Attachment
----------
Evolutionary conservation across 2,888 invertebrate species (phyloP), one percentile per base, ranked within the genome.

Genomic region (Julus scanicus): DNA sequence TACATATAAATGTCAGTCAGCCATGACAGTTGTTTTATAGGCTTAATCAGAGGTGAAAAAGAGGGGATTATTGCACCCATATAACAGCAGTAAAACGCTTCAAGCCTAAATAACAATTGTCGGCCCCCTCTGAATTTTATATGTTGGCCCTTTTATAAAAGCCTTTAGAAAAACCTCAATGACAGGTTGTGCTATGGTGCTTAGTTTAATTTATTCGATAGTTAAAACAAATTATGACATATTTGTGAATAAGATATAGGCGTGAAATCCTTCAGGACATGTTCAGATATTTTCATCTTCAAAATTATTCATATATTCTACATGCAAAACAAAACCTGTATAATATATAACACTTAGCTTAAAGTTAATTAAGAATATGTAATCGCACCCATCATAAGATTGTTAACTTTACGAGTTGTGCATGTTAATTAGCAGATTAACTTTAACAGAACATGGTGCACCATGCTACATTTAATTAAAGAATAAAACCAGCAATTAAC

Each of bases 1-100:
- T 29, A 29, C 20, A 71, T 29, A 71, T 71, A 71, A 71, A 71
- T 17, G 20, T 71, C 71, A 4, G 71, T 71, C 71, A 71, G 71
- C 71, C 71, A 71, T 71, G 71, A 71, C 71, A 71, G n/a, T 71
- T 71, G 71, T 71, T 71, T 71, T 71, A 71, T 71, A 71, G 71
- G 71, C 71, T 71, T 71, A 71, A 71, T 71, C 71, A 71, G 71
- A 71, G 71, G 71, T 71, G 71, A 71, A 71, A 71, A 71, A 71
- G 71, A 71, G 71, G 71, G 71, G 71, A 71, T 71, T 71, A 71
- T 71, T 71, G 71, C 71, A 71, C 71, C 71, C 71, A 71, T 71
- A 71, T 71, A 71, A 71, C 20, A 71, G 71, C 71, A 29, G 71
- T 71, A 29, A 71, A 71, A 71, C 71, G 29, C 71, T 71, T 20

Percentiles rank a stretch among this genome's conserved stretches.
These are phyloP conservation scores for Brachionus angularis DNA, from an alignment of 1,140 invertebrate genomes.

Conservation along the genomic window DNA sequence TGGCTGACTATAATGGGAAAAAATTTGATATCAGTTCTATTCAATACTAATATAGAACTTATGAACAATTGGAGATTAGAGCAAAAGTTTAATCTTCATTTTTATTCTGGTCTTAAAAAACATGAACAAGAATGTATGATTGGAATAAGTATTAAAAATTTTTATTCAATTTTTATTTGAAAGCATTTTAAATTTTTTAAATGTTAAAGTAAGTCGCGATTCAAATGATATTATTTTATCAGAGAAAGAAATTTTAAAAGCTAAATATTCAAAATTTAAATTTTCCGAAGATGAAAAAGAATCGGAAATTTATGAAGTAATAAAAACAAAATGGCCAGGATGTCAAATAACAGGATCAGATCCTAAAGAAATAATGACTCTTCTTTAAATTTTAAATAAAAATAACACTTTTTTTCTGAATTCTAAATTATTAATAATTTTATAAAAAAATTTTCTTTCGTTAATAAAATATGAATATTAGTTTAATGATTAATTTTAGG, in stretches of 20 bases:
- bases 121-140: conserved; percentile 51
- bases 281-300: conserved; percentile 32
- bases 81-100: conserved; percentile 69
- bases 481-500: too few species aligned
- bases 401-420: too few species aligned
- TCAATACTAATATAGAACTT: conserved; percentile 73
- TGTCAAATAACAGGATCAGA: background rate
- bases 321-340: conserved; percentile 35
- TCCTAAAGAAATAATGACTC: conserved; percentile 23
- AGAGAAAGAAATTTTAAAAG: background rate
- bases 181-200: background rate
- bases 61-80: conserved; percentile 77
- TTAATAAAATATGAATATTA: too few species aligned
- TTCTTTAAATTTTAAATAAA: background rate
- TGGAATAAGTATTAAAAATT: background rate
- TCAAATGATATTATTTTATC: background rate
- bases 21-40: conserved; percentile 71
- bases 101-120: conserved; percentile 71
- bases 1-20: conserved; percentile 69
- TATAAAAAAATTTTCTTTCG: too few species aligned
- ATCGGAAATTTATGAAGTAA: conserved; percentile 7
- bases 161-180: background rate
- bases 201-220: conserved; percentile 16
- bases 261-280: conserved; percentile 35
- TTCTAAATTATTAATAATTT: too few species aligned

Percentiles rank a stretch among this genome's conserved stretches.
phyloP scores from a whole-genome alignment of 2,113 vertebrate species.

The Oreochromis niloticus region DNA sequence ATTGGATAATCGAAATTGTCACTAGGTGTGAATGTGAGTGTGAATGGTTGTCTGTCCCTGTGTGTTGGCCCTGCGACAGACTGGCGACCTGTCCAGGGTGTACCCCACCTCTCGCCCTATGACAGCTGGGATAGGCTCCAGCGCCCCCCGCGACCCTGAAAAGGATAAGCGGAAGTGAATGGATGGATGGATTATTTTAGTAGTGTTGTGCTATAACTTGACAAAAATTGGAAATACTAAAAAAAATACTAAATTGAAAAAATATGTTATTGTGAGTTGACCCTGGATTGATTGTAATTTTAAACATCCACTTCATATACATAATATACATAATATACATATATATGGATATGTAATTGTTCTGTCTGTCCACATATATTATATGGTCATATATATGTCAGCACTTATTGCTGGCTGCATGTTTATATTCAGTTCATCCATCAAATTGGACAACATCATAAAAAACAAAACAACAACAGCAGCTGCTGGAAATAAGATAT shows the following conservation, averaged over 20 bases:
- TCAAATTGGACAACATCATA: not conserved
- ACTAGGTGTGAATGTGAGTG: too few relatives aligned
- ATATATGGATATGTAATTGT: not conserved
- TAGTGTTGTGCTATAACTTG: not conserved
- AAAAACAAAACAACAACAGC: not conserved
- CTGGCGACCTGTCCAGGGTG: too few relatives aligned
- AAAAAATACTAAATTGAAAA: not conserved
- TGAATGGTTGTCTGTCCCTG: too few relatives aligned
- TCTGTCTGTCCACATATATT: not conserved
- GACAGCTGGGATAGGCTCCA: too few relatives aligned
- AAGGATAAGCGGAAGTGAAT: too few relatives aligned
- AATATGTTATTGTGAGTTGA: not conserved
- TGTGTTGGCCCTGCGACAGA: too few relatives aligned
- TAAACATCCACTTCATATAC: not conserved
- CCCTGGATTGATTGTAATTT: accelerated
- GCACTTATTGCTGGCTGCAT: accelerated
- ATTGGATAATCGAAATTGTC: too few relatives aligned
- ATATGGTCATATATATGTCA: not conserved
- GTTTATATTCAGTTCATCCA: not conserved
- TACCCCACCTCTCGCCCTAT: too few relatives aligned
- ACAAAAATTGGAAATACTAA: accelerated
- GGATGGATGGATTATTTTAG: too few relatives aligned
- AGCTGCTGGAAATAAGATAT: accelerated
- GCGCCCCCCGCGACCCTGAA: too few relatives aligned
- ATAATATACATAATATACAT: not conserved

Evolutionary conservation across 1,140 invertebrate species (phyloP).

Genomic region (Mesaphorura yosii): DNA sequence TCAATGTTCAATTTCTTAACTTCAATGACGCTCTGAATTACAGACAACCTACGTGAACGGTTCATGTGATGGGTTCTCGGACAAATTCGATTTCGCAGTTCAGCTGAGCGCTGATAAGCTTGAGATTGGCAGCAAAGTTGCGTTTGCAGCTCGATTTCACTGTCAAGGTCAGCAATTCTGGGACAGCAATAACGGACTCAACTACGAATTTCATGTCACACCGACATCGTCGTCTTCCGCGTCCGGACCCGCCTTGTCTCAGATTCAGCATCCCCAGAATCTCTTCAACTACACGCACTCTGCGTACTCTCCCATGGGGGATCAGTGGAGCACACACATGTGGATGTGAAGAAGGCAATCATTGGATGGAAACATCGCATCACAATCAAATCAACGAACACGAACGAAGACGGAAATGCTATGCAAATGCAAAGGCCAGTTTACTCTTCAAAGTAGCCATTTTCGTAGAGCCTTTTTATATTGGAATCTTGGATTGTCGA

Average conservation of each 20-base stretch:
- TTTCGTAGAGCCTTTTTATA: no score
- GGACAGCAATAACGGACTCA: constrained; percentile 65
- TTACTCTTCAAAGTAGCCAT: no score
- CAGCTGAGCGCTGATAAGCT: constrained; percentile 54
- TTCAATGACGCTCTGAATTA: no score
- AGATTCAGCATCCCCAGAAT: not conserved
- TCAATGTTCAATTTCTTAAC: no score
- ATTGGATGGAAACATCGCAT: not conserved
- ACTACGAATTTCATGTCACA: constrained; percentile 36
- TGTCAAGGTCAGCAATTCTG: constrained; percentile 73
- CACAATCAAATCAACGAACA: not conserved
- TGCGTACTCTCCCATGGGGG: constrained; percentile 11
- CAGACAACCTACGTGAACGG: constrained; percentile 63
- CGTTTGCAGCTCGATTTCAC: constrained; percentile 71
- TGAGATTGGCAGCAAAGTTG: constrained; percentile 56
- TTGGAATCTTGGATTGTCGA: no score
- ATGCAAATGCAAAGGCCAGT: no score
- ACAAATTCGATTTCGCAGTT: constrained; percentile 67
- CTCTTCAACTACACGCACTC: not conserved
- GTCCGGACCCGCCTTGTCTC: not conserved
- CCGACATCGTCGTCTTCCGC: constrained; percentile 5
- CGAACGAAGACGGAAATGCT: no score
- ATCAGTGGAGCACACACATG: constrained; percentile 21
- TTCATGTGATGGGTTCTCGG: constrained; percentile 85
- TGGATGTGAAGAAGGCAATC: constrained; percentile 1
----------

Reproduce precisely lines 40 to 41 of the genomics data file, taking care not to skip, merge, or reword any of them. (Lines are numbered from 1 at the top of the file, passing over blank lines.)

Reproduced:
- bases 261-280: conserved; percentile 35
- TTCTAAATTATTAATAATTT: too few species aligned